14 Juni 2008

Wisata Riau : Riau Ethnic Traditional Music

Riau memiliki sangat banyak ragam music tradisioanal.

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Kompang Bengkalis


Calempong Kampar


Gong Tanah Sibunguik Kebun Durian Kampar Kiri


Explanation from thedictionary.com :

ethnic music - the traditional and typically anonymous music that is an expression of the life of people in a community.

folk music, folk, folk ballad, folk song, folksong - a song that is traditionally sung by the common people of a region and forms part of their culture.

schottische - music performed for dancing the schottische.

popular music, popular music genre - any genre of music having wide appeal (but usually only for a short time).

C and W, country and western, country music - a simple style of folk music heard mostly in the southern United States; usually played on stringed instruments.

gospel singing, gospel - folk music consisting of a genre of a cappella music originating with Black slaves in the United States and featuring call and response; influential on the development of other genres of popular music (especially soul).

square-dance music - music performed for square dancing

Terminology from Wikipedia :

The term became current in the 1980s as a marketing/classificatory device in the media and the music industry, and it is generally used to classify any kind of foreign (i.e. non-Western) music.

In musical terms, world music can be roughly defined as music that uses distinctive ethnic scales, modes and musical inflections, and which is usually (though not always) performed on or accompanied by distinctive traditional ethnic instruments, such as the kora (West African harp), the steel drum, the sitar or the didgeridoo.

There are several conflicting definition for world music. One is that it consists of "all the music in the world", though such a broad definition renders the word virtually meaningless.[2] The term also is taken as a classification of music that combines western popular music styles with one of many genres of non-Western music that were previously described as folk music or ethnic music. However, world music does not have to mean traditional folk music, it may refer to the indigenous classical forms of various regions of the world, and to modern, cutting edge pop music styles as well. Succinctly, it can be described as "local music from out there",[3] or "someone else's local music".[4]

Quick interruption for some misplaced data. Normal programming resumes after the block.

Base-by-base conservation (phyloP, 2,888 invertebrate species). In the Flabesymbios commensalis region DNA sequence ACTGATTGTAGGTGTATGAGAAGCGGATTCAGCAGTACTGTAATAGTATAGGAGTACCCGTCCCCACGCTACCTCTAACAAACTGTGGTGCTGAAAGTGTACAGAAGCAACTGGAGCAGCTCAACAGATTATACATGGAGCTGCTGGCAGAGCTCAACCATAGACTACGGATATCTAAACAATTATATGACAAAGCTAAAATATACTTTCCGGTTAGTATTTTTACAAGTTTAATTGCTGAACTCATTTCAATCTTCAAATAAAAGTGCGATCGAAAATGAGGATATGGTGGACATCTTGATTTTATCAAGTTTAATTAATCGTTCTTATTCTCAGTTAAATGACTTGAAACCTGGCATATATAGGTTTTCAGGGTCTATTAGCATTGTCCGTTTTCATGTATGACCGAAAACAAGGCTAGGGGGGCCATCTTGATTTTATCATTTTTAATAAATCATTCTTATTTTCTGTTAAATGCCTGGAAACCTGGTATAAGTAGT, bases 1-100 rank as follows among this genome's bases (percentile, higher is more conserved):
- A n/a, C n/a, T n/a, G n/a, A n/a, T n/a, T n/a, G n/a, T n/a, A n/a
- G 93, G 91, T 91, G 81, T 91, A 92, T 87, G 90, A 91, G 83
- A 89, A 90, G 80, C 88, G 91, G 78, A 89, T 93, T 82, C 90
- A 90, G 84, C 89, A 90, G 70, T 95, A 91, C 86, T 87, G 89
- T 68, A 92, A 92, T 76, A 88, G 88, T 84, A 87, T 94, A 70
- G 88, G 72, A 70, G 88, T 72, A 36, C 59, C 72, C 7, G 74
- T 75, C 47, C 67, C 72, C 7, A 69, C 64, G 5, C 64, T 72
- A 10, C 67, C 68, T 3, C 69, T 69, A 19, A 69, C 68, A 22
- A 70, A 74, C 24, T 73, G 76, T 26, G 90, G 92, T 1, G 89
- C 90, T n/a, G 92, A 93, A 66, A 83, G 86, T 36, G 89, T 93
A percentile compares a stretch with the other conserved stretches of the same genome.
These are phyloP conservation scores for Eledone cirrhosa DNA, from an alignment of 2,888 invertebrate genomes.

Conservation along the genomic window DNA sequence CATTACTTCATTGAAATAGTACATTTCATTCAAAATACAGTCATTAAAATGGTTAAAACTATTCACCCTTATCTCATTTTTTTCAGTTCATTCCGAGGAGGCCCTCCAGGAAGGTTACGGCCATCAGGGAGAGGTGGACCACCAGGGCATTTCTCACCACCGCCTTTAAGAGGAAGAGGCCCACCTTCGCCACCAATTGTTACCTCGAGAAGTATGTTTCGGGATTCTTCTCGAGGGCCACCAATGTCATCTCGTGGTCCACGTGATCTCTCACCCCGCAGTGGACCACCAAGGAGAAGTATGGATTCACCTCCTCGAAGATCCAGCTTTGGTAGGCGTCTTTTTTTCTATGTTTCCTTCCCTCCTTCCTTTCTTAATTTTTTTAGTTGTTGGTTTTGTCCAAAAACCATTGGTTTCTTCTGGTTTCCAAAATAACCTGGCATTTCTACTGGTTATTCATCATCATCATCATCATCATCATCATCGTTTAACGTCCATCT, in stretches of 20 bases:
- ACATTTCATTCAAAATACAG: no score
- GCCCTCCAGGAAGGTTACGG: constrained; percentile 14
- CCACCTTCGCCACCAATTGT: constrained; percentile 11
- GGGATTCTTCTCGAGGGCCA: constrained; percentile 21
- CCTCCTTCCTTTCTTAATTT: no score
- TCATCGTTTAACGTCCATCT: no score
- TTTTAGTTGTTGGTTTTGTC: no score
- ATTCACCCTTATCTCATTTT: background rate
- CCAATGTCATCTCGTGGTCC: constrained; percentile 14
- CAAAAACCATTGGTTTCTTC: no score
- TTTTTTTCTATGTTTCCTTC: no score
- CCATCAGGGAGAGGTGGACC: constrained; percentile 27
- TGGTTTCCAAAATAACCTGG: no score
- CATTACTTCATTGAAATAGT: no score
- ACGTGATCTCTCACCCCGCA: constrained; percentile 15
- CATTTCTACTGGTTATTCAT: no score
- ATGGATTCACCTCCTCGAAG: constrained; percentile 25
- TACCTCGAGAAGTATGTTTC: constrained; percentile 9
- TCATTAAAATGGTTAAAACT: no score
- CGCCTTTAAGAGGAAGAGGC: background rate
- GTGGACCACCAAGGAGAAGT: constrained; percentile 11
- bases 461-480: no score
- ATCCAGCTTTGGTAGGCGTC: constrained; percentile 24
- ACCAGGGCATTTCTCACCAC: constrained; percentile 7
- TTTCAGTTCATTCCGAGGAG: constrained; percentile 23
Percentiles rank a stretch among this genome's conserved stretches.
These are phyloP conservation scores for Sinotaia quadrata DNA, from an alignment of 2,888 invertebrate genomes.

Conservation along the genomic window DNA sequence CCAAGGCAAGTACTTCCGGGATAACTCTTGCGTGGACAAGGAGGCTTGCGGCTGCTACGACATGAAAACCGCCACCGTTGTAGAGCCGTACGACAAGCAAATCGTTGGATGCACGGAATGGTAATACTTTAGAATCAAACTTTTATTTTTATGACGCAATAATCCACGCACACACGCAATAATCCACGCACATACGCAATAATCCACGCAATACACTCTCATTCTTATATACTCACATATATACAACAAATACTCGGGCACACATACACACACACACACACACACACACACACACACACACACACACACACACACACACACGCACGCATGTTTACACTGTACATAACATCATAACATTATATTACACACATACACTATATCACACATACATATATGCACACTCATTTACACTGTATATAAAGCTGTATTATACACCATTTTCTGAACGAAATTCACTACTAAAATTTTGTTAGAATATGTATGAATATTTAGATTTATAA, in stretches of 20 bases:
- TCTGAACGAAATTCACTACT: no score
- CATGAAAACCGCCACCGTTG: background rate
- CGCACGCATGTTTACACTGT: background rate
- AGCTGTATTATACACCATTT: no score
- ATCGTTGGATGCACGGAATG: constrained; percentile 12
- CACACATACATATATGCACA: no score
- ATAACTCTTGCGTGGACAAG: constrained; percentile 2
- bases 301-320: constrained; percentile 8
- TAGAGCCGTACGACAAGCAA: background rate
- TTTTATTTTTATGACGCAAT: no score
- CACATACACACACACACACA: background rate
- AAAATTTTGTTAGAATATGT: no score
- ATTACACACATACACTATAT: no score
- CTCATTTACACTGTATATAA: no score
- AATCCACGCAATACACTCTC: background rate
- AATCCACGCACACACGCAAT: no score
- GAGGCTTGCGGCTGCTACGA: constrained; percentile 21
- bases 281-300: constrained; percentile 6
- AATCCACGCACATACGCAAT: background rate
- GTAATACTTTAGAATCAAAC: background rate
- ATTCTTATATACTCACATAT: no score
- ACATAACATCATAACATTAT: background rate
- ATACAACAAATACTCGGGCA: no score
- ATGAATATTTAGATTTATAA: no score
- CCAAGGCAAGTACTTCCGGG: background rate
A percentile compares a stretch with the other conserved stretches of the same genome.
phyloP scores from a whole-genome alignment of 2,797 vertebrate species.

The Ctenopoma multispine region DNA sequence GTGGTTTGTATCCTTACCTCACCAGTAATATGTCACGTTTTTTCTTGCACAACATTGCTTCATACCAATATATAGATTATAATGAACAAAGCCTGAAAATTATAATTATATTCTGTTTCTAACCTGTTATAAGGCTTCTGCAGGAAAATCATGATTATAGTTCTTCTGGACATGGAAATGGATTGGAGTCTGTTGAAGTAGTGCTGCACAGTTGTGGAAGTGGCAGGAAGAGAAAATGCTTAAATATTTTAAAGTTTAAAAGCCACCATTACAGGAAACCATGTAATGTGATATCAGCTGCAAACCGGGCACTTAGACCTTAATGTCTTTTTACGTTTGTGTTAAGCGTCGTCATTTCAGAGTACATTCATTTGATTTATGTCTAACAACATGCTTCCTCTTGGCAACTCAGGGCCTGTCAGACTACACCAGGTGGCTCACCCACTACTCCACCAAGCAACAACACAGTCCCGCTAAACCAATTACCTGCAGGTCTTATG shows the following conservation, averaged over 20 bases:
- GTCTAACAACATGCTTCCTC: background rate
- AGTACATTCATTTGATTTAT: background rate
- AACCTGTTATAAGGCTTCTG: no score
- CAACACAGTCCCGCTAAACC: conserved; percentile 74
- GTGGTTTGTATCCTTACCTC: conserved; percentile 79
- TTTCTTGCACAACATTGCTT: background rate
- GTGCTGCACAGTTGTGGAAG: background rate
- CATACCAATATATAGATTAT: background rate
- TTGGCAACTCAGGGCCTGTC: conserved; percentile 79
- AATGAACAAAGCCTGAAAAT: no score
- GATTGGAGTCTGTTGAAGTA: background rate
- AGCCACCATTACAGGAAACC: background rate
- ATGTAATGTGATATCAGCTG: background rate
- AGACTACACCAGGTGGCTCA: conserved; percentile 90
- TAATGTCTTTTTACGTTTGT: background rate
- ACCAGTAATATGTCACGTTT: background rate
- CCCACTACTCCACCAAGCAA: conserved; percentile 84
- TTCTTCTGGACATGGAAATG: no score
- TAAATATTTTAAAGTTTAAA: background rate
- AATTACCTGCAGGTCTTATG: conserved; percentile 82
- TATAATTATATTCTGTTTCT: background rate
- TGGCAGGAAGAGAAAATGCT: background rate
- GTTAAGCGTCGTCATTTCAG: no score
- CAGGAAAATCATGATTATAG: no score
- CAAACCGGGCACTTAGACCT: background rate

Music from around the world exerts wide cross-cultural influence as styles naturally influence one another, and in recent years world music has also been marketed as a successful genre in itself. Academic study of world music, as well as the musical genres and individual artists with which it has been associated, can be found in such disciplines as anthropology, Folkloristics, Performance Studies and ethnomusicology

Examples of popular forms of world music include the various forms of non-European classical music (e.g. Japanese koto music, Indian raga music, Tibetan chants), eastern European folk music (e.g. the village music of Bulgaria) and the many forms of folk and tribal music of the Middle East, Africa, Asia, Oceania and Central and South America.

The broad category of world music includes isolated forms of ethnic music from diverse geographical regions. These dissimilar strains of ethnic music are commonly categorized together by virtue of their indigenous roots. Over the 20th century, the invention of sound recording, low-cost international air travel and common access to global communication among artists and the general public has given rise to a related phenomenon called "cross-over" music. Musicians from diverse cultures and locations could readily access recorded music from around the world, see and hear visiting musicians from other cultures and visit other countries to play their own music, creating a melting pot of stylistic influences.

While communication technology allows greater access to obscure forms of music, the pressures of commercialization also present the risk of increasing musical homogeny, the blurring of regional identities, and the gradual extinction of traditional local music-making practices.

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